In Case You Missed It

Google Drops Checking Account Plans 

Google is scrapping its plan to offer bank accounts to its users, according to The Wall Street Journal this week. The feature, known as Plex, was meant to debut in 2020, but the project has been abandoned after several missed deadlines. It would have linked Google Pay users to checking account and debit card offerings at several institutions including Citigroup and Stanford Federal Credit Union.

Coinbase Offers Checking Account Feature, Bringing it Closer to Banking

Coinbase this week unveiled a new feature it will soon offer, allowing U.S. customers to deposit paychecks into the crypto platform. The direct-deposit service, which edges Coinbase further into the day-to-day business of banking, will use an unnamed FDIC-insured bank partner. The announcement comes as crypto firms are increasingly drawing scrutiny from regulators over a variety of concerns about their products and services.  These firms currently operate outside of the banking and securities regulatory framework despite offering products identical to those offered by banks and other firms that are subject to robust oversight under the banking and securities laws.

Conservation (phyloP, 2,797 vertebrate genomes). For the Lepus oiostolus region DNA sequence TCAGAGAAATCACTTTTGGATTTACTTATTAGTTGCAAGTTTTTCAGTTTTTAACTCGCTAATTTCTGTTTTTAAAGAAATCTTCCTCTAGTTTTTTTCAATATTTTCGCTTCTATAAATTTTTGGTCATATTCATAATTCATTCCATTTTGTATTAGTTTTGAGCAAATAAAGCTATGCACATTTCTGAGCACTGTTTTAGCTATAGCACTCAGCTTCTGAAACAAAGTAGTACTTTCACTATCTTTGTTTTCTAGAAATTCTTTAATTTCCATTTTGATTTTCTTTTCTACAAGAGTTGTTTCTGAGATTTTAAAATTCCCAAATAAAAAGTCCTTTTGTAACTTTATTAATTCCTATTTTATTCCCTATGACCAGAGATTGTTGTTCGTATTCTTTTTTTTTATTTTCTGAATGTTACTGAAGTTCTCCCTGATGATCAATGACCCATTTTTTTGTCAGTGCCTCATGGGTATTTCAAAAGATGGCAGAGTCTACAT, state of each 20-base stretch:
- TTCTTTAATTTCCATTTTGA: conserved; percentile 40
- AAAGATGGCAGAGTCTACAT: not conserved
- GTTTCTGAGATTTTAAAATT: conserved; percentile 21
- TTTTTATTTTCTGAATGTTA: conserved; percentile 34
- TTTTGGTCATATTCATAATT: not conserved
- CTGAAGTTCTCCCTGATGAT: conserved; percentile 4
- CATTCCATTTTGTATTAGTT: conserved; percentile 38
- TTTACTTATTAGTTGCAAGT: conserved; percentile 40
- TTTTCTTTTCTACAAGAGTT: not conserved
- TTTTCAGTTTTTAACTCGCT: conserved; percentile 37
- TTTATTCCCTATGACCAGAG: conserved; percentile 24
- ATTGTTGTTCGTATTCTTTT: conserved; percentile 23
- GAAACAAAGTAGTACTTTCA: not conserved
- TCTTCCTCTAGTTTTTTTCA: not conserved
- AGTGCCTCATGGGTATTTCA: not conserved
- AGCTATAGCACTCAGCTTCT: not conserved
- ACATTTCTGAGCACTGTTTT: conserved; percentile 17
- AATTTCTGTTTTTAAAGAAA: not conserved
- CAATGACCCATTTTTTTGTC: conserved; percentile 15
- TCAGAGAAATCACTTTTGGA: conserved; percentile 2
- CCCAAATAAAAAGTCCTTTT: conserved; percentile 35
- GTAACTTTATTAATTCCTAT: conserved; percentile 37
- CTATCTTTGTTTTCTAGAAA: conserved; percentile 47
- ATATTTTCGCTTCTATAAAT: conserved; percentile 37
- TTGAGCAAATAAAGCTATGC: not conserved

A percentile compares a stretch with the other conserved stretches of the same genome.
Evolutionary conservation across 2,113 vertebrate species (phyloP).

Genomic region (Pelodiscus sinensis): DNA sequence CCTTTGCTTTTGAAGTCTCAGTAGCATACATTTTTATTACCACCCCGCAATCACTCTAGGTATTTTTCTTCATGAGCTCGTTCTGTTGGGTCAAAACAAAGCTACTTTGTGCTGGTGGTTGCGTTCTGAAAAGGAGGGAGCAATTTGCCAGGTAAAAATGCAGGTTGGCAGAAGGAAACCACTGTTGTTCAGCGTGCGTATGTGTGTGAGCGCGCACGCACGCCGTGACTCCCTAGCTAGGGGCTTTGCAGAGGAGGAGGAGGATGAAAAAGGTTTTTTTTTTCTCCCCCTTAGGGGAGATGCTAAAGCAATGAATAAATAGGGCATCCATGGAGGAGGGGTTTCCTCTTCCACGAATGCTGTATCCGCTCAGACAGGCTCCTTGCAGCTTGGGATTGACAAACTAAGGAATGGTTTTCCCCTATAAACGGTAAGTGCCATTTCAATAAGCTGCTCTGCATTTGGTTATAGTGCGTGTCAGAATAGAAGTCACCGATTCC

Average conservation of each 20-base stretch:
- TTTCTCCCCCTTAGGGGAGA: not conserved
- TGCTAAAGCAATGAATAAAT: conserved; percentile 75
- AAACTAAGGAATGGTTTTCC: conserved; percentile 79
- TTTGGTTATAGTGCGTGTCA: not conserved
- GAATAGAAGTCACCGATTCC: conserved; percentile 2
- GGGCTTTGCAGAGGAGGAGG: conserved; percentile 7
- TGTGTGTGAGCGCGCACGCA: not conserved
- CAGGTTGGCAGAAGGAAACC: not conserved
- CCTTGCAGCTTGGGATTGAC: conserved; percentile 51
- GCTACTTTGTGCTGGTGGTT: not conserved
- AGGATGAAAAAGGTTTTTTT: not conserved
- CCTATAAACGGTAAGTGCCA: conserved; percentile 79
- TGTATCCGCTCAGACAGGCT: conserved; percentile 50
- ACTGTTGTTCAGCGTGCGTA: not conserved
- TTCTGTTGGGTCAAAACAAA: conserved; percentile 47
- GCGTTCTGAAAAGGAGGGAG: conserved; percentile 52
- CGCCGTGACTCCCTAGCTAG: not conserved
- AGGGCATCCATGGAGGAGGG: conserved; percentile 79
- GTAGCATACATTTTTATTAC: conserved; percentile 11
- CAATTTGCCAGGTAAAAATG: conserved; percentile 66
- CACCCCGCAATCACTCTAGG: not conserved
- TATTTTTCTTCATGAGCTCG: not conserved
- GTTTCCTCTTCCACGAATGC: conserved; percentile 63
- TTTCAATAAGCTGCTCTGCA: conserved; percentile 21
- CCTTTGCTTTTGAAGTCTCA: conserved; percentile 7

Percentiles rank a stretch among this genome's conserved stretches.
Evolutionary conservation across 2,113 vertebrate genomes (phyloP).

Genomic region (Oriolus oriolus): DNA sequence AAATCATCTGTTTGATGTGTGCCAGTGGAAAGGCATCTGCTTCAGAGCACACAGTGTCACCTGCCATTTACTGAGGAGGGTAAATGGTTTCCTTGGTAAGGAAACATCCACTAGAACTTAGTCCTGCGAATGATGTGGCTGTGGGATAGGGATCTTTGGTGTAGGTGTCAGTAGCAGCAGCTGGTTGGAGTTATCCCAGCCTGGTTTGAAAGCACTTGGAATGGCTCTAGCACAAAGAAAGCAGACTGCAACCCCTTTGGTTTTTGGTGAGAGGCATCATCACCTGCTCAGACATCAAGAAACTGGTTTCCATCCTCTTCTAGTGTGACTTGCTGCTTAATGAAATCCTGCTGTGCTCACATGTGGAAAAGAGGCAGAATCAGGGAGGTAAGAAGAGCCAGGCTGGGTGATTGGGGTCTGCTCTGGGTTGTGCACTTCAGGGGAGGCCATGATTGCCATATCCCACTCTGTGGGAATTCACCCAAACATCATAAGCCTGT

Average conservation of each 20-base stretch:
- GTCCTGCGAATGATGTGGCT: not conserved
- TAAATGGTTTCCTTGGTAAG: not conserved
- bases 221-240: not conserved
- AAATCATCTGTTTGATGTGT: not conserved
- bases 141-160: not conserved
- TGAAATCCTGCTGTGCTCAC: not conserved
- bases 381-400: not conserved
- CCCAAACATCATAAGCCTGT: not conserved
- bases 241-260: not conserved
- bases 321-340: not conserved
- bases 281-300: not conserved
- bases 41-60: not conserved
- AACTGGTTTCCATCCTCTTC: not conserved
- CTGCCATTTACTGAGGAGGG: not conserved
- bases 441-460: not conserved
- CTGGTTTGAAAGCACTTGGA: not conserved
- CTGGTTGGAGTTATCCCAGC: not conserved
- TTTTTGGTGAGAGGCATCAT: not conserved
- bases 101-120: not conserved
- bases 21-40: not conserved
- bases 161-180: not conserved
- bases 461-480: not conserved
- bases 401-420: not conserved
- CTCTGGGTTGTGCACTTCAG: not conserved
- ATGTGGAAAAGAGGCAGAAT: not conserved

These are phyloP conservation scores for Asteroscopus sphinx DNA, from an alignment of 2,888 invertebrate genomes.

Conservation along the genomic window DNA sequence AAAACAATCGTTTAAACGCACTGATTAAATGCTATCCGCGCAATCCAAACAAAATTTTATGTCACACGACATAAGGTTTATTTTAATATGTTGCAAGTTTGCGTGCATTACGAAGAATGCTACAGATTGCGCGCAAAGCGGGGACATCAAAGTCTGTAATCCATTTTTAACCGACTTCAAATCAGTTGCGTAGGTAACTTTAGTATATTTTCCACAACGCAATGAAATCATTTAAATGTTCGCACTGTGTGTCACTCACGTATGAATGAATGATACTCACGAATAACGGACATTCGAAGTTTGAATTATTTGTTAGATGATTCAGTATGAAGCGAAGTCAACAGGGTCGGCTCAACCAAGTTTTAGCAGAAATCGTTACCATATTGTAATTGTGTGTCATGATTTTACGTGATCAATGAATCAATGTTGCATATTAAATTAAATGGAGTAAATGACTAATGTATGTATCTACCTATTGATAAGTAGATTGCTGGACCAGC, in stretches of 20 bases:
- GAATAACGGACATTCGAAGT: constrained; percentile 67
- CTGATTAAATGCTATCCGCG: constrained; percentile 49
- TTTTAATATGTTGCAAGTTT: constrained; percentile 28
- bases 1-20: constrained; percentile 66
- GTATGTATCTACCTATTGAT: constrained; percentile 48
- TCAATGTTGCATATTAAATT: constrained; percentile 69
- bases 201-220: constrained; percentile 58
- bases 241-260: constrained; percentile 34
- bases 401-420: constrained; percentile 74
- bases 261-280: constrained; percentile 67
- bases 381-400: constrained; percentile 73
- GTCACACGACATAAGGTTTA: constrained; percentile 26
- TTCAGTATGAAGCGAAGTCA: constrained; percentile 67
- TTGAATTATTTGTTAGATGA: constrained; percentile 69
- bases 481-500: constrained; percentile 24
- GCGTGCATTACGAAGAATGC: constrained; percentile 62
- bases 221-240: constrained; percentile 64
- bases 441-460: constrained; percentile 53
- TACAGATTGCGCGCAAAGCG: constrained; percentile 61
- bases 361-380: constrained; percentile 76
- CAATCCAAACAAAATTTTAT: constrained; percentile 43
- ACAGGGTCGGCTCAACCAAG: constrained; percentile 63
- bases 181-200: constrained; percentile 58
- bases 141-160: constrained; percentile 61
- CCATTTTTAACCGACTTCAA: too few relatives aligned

Synthetic LIBOR for Sterling and Yen to Be Published Until 2022, UK Regulator Says 

The UK Financial Conduct Authority (FCA) announced this week that a “synthetic” version of the London Interbank Offered Rate will continue to be published throughout 2022 for six sterling and yen LIBOR settings. Synthetic LIBOR is a rate that is not based on bank trading data. The FCA issued a related consultation that would limit the use of synthetic LIBOR to certain legacy contracts in order to ensure an orderly LIBOR transition for investors in those markets as the world prepares to wean off the rate. The consultation would also prohibit most new use of U.S. dollar LIBOR after year-end 2021, even though several tenors of U.S. dollar LIBOR will continue to be published until mid-2023, consistent with U.S. interagency guidance and FCA supervisory expectations.

Kraken Hit with $1.25M Penalty by CFTC